BARTLETT — It already has a baker's dozen worth of attractions and — just in time for summer — Attitash Mountain Resort is building a 14th: ZipTour, featuring the Flying Bear, which, at slightly less than 5,000 feet, is being billed as the "longest single-span zip line in the contiguous United States."
According to Attitash officials, the new ZipTour will carry riders from the summit of Bear Peak to the base of Attitash Mountain. Along with the Preflight training span, two major zip line spans are being installed: Flying Bear, which will be nearly a mile long and carry riders as high as 400 feet off the ground, and the Attitash Aerial Zip, which will be just less than 3,000 feet long and return the riders to the base of Attitash Mountain.
The new Attitash zip lines will be significantly longer than the 2,100-foot ZipRider at Wildcat Mountain in Pinkham Notch, which, along with Crotched Mountain and Attitash, is a subsidiary of Peak Resorts of Wildwood, Mo.Flying Bear also will be longer than the 3,981-foot Recoil Zip, the longest line at Gilford's Gunstock Mountain Resort Adventure Park, which bills itself as having the "longest zip line spans in the Continental United States."
"We are thrilled to once again be adding another major new attraction to the Attitash experience this summer," said John Lowell, president of Attitash Mountain Resort and Wildcat Mountain said in a company release. "The installation project has already begun, and we project to open the ZipTour, including the Preflight, Flying Bear and Attitash Aerial Zip lines, by mid-summer."
According to the release, Attitash pioneered the seasonal conversion of ski areas to summer fun parks when it opened its Alpine Slide in 1976. The resort now also boasts the Mount Washington Valley's longest mountain coaster and New Hampshire's first free-fall Airbag Jump.
Additionally, Attitash offers water slides, horseback riding, mountain biking, Buddy Bear's Playpool, scenic chair rides, a climbing wall, the EuroBungy trampoline, "slacklines" and a railroad dining car. Most of the attractions will begin operating during Memorial Day weekend or shortly after.
Karl Stone, marketing director of Ski NH, which represents more than 30 alpine and Nordic resorts in the Granite State, said that what Attitash is doing reflects statewide and national trends. The summer months, Stone noted, account for 40 percent of annual tourism dollars, with fall and winter each generating 20 percent.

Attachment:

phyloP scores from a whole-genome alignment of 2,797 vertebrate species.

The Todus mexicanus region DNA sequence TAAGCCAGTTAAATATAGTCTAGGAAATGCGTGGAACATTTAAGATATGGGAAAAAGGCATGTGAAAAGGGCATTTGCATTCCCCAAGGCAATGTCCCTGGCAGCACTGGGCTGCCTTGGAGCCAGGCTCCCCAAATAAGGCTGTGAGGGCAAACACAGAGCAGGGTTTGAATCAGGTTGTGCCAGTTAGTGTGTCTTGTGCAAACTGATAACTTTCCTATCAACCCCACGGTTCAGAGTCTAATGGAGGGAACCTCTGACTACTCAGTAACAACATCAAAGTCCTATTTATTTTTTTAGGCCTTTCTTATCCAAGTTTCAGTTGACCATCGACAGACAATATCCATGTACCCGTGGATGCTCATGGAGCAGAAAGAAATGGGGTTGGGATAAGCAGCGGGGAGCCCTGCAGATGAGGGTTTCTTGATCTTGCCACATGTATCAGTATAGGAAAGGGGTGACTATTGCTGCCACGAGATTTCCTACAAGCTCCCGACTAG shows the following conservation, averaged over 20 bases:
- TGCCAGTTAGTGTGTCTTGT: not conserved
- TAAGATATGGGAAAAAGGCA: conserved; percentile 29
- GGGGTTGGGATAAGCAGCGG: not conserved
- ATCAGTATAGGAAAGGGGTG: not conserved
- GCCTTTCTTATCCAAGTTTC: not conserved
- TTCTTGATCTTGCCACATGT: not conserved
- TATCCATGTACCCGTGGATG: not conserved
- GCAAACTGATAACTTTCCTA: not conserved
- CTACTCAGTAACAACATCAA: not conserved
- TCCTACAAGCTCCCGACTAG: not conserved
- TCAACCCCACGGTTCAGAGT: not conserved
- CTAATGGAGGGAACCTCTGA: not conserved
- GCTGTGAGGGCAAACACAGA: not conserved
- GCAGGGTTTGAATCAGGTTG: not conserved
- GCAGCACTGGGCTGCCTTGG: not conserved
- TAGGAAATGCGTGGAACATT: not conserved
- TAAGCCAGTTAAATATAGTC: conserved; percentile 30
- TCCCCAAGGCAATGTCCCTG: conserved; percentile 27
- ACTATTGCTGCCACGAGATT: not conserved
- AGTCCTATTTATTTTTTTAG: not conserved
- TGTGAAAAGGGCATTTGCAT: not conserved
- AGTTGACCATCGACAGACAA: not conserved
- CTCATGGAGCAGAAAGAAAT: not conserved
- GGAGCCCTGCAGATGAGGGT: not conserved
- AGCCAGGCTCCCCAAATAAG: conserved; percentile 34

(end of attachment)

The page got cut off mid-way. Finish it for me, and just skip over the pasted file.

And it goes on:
"Summer is when people are able to take their vacations," Stone said, adding that many summer visitors go to the mountains where ski resorts have facilities to accommodate them and can readily add new attractions.
The ski industry for years has been looking to expand non-winter offerings, Stone said. Most of the new attractions, he said, share two common traits: They require limited instruction and no specialized equipment.
"Somebody can be driving by an attraction and participate, and within 20 minutes they can have a big smile on their face," Stone said.
Among the variety of attractions at New Hampshire ski resorts are canopy tours at Bretton Woods, which also offers zip lines; a mountain coaster at Cranmore Mountain Resort, which also has a giant swing and the Soaring Eagle zip line; the Zipline Canopy Tour and Thrillsville Aerial Park at Alpine Adventures near Loon Mountain in Lincoln; the Canopy Zip-Line Tour at Mount Sunapee in Newbury; Gunstock's zip lines, Aerial Tree Top Adventures and off-road Segway tours.
"Right now, zip lines are very popular, and the aerial adventure courses are great," said Stone. "They take several hours to complete, so there's a real sense of accomplishment."
In addition to zip lines, he said, resorts also are enticing summer visitors with disc golf and downhill-mountain biking.
Introducing new activities attracts attention from prospective visitors, Stone said, while enabling resorts to maximize their resources.
"You have the infrastructure in place in some of the most scenic places in New England," he said.